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TV commercials targetting children
By Tang Min (China Daily)
Updated: 2004-05-13 22:34

It does not take a couch potato to realize that in modern China, children are becoming the most favoured demographic for television producers and advertisers.

Turn on the TV and no matter what channel it is, the audience can easily find an innocent face selling a number of products ranging from toothpaste and milk to computers and digital cameras.

Although the presence of a child in an ad can cash in on people's perpetual yearning for family harmony and, in turn, make the commercials more touching, National Bureau of Statistics Chief Economist Yao Jingyuan believes there is actually a more practical reason involved.

One fact not to be neglected is that Chinese children are exerting greater influence on their parents' choices of commodities, he said.

"If you have seen how many moms have brought their kids to the supermarkets, you should have a better understanding of the child-centred commercials," Yao explained. "The way to a kid's heart is the way to the pockets of their parents."

Amid China's most-encouraged one-child family policy, the parents tend to show their baby more care as one can think of and agree to the kid's demands on as many things as possible.

Recent studies have shown that the average Chinese child begins to display a desire to control their own life around age 3. This is manifested by refusing to accept everyday items from their parents. Children also want a say not only in their own everyday affairs but of the household as well after age 10, according to Yao.

Therefore, children are becoming an important market target without even taking into consideration the huge amounts of money that are supposed to spend on their behalf.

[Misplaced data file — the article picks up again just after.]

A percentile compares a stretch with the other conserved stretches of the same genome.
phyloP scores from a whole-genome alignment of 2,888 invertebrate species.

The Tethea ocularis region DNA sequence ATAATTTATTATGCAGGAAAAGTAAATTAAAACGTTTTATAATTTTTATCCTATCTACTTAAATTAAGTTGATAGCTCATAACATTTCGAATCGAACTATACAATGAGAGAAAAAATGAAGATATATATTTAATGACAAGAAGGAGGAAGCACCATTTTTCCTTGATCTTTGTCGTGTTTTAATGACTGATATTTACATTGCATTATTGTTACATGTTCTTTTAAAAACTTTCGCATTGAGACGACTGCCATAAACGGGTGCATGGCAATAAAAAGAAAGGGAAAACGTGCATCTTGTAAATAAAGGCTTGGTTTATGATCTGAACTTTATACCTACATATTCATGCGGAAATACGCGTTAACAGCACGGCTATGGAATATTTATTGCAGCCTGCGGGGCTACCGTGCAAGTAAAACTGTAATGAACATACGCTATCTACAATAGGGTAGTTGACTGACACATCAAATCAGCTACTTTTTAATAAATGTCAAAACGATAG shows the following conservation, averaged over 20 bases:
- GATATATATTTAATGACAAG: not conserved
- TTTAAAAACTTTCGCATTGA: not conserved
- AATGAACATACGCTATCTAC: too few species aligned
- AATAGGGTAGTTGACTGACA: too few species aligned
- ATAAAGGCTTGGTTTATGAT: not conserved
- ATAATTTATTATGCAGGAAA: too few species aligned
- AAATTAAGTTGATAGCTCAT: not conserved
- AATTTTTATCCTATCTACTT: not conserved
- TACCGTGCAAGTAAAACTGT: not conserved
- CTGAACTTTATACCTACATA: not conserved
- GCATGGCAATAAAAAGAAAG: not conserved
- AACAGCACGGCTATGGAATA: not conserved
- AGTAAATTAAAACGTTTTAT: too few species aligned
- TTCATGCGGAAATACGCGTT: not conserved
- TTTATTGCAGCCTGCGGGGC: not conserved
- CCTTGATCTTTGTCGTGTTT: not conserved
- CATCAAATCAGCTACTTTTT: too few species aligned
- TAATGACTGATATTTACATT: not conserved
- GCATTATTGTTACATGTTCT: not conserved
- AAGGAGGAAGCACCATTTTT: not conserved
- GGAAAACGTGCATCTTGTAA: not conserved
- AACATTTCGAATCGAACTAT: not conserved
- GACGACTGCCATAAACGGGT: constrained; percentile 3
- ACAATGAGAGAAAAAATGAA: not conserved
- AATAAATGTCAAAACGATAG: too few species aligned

The bureau recently carried out a survey which found that most Chinese families have ranked "raising a child" as their No 1 reason for steadily saving money. By the end of 2003, the country's total balance in individual bank accounts had reached over 11 trillion yuan (US$1.328 trillion).

Zhao Shunyi, former director of the Chinese Centre of Children, agreed with the findings, but said it was not because Chinese children of today are assuming a greater sense of independence at an earlier age than older generations. Zhao surmised it was in fact because they are allowed more freedom, or given more encouragement to display it.

Most young parents in China are walking on a balance beam between traditional Chinese culture, which has them willing to provide their children with comfortable lives, and the impact of a more opening-up social atmosphere, which allows them to value their children's tendencies for self-reliance.

However, the enhanced market attention attached to today's children will not necessarily bring about positive results. In fact, concerns have been expressed over the intensifying battle for advertising demographics, saying they might mislead the children and obscure their real needs.

"Peer influences can affect children as much, if not more, than their parents, no matter whether the influence is from the media or from everyday life," Zhao said.

"When a commercial is telling kids that it is better to drink this or eat that, and they do so by showing other children seemingly enjoying it, the kids most likely fall easy prey to it. But is that really good for the children, or do they really need that?"

Zhao has recently been made head of the country's first-ever enterprise group specializing in child-related education, culture, healthcare and technical development -- the Children's Enterprise Development Group. The group was re-established on the basis of the former Chinese Centre of Children, China's decades-old government-backed institution in the field, with a purpose to guide market movements for the good of children.

Although Zhao is not sure how far the positive impact of the new group can go on the market, he said at least there is a group looking out for the well-being of children.

Dong Guanpeng, a communications researcher with the Tsinghua University, urged for more caution in "promoting goods" to children, because "some influences experienced in childhood can affect the kids throughout their whole lives."

According to Dong, rarely has a survey carried out in the country on children' reactions towards television programmes, commercials in particular, but it is time to check out the current situation.

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